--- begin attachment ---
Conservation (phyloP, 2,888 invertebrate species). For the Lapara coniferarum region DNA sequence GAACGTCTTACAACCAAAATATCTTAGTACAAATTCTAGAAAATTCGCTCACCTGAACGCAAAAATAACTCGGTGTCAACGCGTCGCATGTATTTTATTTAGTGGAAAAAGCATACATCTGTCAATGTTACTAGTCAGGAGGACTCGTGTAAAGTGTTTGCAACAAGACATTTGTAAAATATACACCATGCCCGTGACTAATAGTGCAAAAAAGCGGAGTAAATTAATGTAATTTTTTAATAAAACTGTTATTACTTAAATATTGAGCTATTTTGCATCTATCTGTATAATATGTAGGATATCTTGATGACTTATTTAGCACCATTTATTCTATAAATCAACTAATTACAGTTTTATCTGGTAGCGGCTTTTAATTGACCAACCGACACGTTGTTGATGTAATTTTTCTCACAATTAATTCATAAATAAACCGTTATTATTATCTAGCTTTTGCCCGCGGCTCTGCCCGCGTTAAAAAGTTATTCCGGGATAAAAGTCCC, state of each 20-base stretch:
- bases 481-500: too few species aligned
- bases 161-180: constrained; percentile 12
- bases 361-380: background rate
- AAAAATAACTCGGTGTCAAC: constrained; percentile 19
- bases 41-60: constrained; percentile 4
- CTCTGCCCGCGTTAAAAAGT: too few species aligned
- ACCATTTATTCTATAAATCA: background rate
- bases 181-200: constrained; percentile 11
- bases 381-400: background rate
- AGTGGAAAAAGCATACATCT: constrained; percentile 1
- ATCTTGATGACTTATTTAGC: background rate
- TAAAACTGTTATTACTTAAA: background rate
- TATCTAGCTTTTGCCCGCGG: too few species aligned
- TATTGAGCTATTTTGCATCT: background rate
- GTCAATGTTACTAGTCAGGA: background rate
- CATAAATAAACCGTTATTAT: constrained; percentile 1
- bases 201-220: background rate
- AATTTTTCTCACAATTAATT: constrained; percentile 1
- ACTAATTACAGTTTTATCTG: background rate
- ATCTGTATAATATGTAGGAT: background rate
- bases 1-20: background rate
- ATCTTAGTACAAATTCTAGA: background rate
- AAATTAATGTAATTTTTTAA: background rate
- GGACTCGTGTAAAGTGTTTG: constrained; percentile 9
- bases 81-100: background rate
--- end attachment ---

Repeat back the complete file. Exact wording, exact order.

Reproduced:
Conservation (phyloP, 2,888 invertebrate species). For the Lapara coniferarum region DNA sequence GAACGTCTTACAACCAAAATATCTTAGTACAAATTCTAGAAAATTCGCTCACCTGAACGCAAAAATAACTCGGTGTCAACGCGTCGCATGTATTTTATTTAGTGGAAAAAGCATACATCTGTCAATGTTACTAGTCAGGAGGACTCGTGTAAAGTGTTTGCAACAAGACATTTGTAAAATATACACCATGCCCGTGACTAATAGTGCAAAAAAGCGGAGTAAATTAATGTAATTTTTTAATAAAACTGTTATTACTTAAATATTGAGCTATTTTGCATCTATCTGTATAATATGTAGGATATCTTGATGACTTATTTAGCACCATTTATTCTATAAATCAACTAATTACAGTTTTATCTGGTAGCGGCTTTTAATTGACCAACCGACACGTTGTTGATGTAATTTTTCTCACAATTAATTCATAAATAAACCGTTATTATTATCTAGCTTTTGCCCGCGGCTCTGCCCGCGTTAAAAAGTTATTCCGGGATAAAAGTCCC, state of each 20-base stretch:
- bases 481-500: too few species aligned
- bases 161-180: constrained; percentile 12
- bases 361-380: background rate
- AAAAATAACTCGGTGTCAAC: constrained; percentile 19
- bases 41-60: constrained; percentile 4
- CTCTGCCCGCGTTAAAAAGT: too few species aligned
- ACCATTTATTCTATAAATCA: background rate
- bases 181-200: constrained; percentile 11
- bases 381-400: background rate
- AGTGGAAAAAGCATACATCT: constrained; percentile 1
- ATCTTGATGACTTATTTAGC: background rate
- TAAAACTGTTATTACTTAAA: background rate
- TATCTAGCTTTTGCCCGCGG: too few species aligned
- TATTGAGCTATTTTGCATCT: background rate
- GTCAATGTTACTAGTCAGGA: background rate
- CATAAATAAACCGTTATTAT: constrained; percentile 1
- bases 201-220: background rate
- AATTTTTCTCACAATTAATT: constrained; percentile 1
- ACTAATTACAGTTTTATCTG: background rate
- ATCTGTATAATATGTAGGAT: background rate
- bases 1-20: background rate
- ATCTTAGTACAAATTCTAGA: background rate
- AAATTAATGTAATTTTTTAA: background rate
- GGACTCGTGTAAAGTGTTTG: constrained; percentile 9
- bases 81-100: background rate